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Sins of Omission

We all understand the concept of “sin” as moral transgression – such as lying, cheating, stealing, hurting someone. Although it’s lost some of its prohibitive power in recent years, especially in politics, it still helps differentiates between right from wrong.

Closely related, yet often overlooked, are “sins of omission,” failing to do good when opportunities present themselves.

There’s something to glean from this. If humanity is to hold significant purpose in the world, our greatest failures might not be what we do, but what we don’t. The word “sin,” after all, means “missing the mark.” What misses the mark more than not fulfilling our moral duties?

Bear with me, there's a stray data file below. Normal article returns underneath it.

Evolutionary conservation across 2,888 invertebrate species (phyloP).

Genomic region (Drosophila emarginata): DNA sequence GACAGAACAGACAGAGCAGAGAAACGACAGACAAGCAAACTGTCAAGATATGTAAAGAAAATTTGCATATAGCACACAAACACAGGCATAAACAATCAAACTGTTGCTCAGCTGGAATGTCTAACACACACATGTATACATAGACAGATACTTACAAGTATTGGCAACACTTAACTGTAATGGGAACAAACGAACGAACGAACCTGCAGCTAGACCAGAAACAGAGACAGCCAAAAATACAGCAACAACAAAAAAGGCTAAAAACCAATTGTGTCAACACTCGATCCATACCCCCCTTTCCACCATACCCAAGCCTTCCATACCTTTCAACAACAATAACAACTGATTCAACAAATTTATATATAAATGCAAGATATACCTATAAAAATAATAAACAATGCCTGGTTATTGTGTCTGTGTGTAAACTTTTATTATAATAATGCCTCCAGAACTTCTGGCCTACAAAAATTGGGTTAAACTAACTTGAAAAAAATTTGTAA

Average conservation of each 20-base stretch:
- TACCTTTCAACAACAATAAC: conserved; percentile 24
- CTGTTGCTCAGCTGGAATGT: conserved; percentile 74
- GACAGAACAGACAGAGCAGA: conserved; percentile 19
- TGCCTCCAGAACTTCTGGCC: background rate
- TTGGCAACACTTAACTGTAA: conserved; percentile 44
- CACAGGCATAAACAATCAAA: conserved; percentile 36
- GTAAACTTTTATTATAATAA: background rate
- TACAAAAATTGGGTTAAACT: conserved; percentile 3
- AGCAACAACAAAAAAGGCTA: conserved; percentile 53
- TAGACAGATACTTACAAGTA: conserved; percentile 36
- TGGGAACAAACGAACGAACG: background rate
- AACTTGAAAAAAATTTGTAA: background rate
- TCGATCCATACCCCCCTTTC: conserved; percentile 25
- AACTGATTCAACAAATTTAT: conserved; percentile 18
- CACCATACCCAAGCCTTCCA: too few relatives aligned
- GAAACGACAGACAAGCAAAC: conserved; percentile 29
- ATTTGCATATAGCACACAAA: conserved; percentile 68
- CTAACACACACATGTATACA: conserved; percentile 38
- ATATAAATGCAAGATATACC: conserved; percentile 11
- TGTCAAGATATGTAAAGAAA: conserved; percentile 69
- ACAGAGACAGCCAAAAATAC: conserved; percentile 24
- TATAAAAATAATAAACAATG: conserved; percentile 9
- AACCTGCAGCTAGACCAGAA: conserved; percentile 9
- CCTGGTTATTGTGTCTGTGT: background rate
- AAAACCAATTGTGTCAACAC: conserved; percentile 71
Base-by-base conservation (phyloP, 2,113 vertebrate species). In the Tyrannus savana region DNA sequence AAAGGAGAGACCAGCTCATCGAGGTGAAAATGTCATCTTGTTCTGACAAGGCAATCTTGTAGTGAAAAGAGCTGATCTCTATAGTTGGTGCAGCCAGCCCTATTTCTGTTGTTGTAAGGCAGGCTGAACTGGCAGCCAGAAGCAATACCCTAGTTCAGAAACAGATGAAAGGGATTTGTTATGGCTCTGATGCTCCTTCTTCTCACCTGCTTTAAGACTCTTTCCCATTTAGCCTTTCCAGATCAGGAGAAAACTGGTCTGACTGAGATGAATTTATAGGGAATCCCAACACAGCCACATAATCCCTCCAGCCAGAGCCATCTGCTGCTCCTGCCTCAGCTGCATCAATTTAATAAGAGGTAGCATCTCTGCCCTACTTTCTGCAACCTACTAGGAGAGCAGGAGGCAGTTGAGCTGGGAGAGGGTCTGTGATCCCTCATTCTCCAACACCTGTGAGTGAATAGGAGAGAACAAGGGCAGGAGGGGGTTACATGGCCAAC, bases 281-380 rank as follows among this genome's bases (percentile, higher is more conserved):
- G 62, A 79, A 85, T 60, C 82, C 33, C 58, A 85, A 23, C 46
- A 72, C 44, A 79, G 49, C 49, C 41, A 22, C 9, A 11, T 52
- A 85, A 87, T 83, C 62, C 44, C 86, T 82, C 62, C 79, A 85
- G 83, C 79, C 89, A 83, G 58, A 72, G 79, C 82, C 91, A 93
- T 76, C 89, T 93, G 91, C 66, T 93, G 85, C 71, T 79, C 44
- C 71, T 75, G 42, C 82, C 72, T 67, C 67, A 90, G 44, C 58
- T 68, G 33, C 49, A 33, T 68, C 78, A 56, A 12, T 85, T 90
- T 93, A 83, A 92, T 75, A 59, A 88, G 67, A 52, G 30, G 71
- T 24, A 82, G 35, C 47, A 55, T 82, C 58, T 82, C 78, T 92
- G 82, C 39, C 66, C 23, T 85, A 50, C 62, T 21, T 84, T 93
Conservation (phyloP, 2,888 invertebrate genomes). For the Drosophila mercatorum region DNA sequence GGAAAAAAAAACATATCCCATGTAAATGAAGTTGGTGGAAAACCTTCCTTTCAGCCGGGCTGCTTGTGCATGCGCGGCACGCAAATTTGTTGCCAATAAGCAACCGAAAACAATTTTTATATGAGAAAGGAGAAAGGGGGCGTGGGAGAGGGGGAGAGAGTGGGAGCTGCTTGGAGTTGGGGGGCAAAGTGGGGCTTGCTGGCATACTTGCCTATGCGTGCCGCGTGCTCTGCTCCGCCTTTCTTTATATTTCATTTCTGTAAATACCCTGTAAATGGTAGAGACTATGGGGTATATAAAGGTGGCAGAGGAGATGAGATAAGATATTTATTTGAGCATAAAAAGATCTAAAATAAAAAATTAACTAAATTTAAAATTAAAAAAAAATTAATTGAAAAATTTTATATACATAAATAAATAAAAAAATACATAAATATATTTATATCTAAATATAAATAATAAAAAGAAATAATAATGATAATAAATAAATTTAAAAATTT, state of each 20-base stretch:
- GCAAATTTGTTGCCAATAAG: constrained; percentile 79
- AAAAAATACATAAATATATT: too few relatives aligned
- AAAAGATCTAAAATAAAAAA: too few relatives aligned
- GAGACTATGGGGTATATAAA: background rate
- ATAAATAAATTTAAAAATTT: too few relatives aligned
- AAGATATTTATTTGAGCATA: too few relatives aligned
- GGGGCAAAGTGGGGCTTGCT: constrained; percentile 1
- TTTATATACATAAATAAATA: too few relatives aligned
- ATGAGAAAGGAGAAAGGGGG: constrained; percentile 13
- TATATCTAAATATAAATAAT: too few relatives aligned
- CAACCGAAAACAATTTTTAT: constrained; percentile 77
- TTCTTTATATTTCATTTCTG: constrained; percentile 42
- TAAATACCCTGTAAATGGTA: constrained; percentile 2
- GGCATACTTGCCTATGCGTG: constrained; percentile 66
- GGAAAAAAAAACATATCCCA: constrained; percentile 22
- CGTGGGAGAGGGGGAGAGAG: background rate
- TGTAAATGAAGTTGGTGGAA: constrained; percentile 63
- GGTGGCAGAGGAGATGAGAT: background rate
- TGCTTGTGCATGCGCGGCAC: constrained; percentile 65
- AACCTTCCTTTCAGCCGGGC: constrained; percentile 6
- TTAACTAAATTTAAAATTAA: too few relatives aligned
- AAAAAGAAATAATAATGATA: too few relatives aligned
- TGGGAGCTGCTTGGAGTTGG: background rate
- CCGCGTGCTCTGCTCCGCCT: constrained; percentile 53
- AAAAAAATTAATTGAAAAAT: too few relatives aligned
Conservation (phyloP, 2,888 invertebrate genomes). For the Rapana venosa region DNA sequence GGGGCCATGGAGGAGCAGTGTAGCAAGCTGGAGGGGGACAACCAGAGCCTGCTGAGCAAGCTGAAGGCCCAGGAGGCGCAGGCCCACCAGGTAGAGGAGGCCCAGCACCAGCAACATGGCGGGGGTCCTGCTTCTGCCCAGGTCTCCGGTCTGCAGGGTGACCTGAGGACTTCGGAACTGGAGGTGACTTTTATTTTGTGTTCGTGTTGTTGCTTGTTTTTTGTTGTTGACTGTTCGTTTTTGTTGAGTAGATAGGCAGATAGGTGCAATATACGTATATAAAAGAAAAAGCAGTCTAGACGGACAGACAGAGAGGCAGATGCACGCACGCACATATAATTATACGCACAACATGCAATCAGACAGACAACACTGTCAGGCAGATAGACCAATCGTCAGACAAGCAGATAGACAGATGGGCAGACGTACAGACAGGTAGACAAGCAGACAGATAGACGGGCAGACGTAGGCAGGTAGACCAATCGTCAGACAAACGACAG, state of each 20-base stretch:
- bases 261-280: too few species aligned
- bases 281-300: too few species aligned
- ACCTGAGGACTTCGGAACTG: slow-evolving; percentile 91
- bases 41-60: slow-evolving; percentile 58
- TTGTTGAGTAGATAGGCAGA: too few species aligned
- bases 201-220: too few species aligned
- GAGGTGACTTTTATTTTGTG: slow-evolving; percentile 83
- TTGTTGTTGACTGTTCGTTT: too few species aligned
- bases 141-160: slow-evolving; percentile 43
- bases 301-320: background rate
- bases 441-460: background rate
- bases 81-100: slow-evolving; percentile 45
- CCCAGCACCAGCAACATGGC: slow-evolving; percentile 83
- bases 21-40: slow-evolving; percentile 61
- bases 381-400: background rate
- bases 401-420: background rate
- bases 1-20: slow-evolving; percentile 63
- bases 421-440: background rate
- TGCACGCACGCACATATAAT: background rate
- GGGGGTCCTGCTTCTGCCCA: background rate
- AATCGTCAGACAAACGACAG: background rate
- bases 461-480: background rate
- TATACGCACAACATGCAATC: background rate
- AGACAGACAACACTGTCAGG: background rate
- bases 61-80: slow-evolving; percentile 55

Even from the Judeo-Christian perspective, from which the concept of sin arises, seven of the 10 Commandments tell us what NOT to do. The rest of the Bible relates what we SHOULD.

Surely, it’s not enough to struggle pointlessly between the traumas of birth and death – if it all boils down to just not being bad. What could have less meaning? Moral mediocrity is a betrayal that refuses to partake in the advance of human nature.

Life demands significance. We know that intuitively. Far better to contribute something better for the greater good.

 

 

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